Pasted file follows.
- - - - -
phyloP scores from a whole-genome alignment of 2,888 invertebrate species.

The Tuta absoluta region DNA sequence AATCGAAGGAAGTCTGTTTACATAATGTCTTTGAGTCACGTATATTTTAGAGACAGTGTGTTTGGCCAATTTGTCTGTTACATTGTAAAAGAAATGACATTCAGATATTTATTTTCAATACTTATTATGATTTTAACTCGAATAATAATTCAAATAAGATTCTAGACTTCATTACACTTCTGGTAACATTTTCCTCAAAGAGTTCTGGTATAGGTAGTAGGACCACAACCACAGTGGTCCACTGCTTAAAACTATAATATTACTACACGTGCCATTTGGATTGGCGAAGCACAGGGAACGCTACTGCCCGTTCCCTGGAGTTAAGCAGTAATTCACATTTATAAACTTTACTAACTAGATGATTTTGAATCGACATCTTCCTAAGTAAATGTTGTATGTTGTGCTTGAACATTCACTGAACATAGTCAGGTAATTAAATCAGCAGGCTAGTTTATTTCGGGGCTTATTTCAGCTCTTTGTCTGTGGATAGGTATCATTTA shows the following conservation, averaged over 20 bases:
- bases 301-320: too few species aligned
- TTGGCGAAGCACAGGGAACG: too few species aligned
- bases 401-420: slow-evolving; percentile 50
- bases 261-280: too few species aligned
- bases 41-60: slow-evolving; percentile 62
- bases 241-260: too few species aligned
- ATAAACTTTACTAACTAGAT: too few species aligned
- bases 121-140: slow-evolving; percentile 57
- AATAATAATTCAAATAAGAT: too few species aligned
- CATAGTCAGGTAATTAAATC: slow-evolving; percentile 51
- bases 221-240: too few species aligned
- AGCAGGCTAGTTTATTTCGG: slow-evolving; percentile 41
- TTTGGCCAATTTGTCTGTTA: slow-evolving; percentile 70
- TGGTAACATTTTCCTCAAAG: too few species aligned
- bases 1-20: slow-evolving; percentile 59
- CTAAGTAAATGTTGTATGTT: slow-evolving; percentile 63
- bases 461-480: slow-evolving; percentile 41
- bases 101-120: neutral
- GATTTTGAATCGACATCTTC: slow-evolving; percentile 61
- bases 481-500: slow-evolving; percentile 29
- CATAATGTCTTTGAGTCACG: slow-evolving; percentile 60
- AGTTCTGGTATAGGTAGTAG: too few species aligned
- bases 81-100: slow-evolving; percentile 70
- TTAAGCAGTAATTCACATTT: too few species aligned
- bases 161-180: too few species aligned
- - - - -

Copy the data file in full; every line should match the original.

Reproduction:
phyloP scores from a whole-genome alignment of 2,888 invertebrate species.

The Tuta absoluta region DNA sequence AATCGAAGGAAGTCTGTTTACATAATGTCTTTGAGTCACGTATATTTTAGAGACAGTGTGTTTGGCCAATTTGTCTGTTACATTGTAAAAGAAATGACATTCAGATATTTATTTTCAATACTTATTATGATTTTAACTCGAATAATAATTCAAATAAGATTCTAGACTTCATTACACTTCTGGTAACATTTTCCTCAAAGAGTTCTGGTATAGGTAGTAGGACCACAACCACAGTGGTCCACTGCTTAAAACTATAATATTACTACACGTGCCATTTGGATTGGCGAAGCACAGGGAACGCTACTGCCCGTTCCCTGGAGTTAAGCAGTAATTCACATTTATAAACTTTACTAACTAGATGATTTTGAATCGACATCTTCCTAAGTAAATGTTGTATGTTGTGCTTGAACATTCACTGAACATAGTCAGGTAATTAAATCAGCAGGCTAGTTTATTTCGGGGCTTATTTCAGCTCTTTGTCTGTGGATAGGTATCATTTA shows the following conservation, averaged over 20 bases:
- bases 301-320: too few species aligned
- TTGGCGAAGCACAGGGAACG: too few species aligned
- bases 401-420: slow-evolving; percentile 50
- bases 261-280: too few species aligned
- bases 41-60: slow-evolving; percentile 62
- bases 241-260: too few species aligned
- ATAAACTTTACTAACTAGAT: too few species aligned
- bases 121-140: slow-evolving; percentile 57
- AATAATAATTCAAATAAGAT: too few species aligned
- CATAGTCAGGTAATTAAATC: slow-evolving; percentile 51
- bases 221-240: too few species aligned
- AGCAGGCTAGTTTATTTCGG: slow-evolving; percentile 41
- TTTGGCCAATTTGTCTGTTA: slow-evolving; percentile 70
- TGGTAACATTTTCCTCAAAG: too few species aligned
- bases 1-20: slow-evolving; percentile 59
- CTAAGTAAATGTTGTATGTT: slow-evolving; percentile 63
- bases 461-480: slow-evolving; percentile 41
- bases 101-120: neutral
- GATTTTGAATCGACATCTTC: slow-evolving; percentile 61
- bases 481-500: slow-evolving; percentile 29
- CATAATGTCTTTGAGTCACG: slow-evolving; percentile 60
- AGTTCTGGTATAGGTAGTAG: too few species aligned
- bases 81-100: slow-evolving; percentile 70
- TTAAGCAGTAATTCACATTT: too few species aligned
- bases 161-180: too few species aligned